During the 1960s, Rizzo launched a successful second career in furniture design, and was much favoured by the international jet set. In 2010, he opened a gallery in Paris with the help of his wife, Italian actress Elsa Martinelli, and their son.
Willy Rizzo died in Paris on Monday, February 25th. His funeral was attended by, among others, actor Jack Nicholson.
I have posted a small selection, but you can see many more over at the ES forum.
‘I attended the “Marilyn Monroe in the Arts” Exhibition at DEKK Exhibition Center in Crete a few days ago, and was pleasantly surprised with the exhibition. The exhibition is up until 10/30 if anyone happens to be in Crete in the time (*does ‘happening’ to be in Crete actually happen? I lucked out and was on vacation with my dad there and saw the signs).
It was a larger exhibition than I expected, as well as intelligently done. Here’s some more pics of my favorites.’
‘1)This first piece is my favorite. It’s “Changing the Story of MM”. It contains four panels of Marilyn’s image being digitally altered. First is one of the famous Kelley nudes, with Marilyn Pregnant. Then a Bert Stern with a woman covering her up. Marilyn surrounded by a large asian family..and finally…another nude female with Marilyn in the “Something’s Got to Give” pool scene. I think this piece hit the nail on the head with so much of what we see with Marilyn’s story being constantly retold and reimagined based on the story teller.’
‘2) I liked these silhouette type images of Marilyn as well. I love how the icon is so clearly recognizable without the need for an image of the person to actually be there. (my camera didn’t get the photo well enough to see the artist.)’
‘3)I love that they had these Rizzo photos!
Each section of the exhibition had large signs elaborating on her life, image, and impact. I have the exhibition book which contains most of the exhibition, and then some.’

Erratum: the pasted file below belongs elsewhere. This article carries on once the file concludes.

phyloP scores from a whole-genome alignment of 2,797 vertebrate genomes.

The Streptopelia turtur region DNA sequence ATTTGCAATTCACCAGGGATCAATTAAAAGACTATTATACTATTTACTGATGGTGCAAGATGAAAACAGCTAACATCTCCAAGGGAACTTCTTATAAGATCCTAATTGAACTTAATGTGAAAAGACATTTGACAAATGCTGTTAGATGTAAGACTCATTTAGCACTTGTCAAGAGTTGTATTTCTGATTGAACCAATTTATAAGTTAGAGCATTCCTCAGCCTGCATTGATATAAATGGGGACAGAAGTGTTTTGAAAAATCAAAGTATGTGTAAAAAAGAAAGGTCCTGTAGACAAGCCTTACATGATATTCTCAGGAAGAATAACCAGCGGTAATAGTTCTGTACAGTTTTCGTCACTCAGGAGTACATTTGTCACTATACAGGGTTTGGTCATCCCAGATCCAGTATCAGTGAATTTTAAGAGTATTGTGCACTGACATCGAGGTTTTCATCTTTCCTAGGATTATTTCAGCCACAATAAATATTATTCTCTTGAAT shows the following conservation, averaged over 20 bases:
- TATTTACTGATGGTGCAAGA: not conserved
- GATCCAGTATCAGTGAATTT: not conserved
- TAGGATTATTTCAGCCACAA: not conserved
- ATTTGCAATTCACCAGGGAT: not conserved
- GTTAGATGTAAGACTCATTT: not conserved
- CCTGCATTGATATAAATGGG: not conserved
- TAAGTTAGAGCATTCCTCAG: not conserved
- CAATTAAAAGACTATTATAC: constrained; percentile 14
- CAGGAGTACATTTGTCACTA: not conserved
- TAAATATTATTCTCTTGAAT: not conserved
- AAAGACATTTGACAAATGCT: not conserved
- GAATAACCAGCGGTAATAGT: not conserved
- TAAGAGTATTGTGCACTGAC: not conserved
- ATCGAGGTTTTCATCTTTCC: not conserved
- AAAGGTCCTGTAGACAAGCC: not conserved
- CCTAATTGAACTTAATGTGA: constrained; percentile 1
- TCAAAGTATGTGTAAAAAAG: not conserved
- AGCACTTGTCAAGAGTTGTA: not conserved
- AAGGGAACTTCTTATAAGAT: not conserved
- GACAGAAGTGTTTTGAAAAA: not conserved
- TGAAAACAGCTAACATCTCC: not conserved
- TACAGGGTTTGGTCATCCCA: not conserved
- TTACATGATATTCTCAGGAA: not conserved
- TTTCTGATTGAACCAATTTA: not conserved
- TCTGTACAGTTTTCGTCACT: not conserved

‘The videos in the exhibition were a good variety. Before you go into the exhibition, there is a projection of Marilyn’s performance at the JFK Gala. In the “White dress” section, they had a Sam Shaw interview playing. Another part of the exhibition had chairs to sit down and watch various Marilyn movie trailers.’
‘They also had two video pieces, one titled “No,No,No!”. It was mostly “Gentlemen Prefer Blondes” footage, but without Marilyn in it. You hear the audio track looped of Marilyn singing the pre-diamonds intro of”No.no.no..no!”, and see various men and people surrounding her, except Marilyn is cut out. So you just see the crowds of people demanding her attention, and her going ‘no no no nono’. It was a bit eerie walking in the exhibtion with all these images and manipulations of Marilyn’s image and hearing her voice going “No no nono!”.
They had another video looped of the paddle scene in “The Misfits” with one video on top with the paddle, the other with the zoom shot of her rear bouncing back and forth.
In addition to these videos, they also had slide shows of Marilyn magazine covers, celebrities impersonating Marilyn, and Marilyn photos not in the exhibition.
Most of the art is from Europe, and most of it is from a few collections in Vienna and Germany.’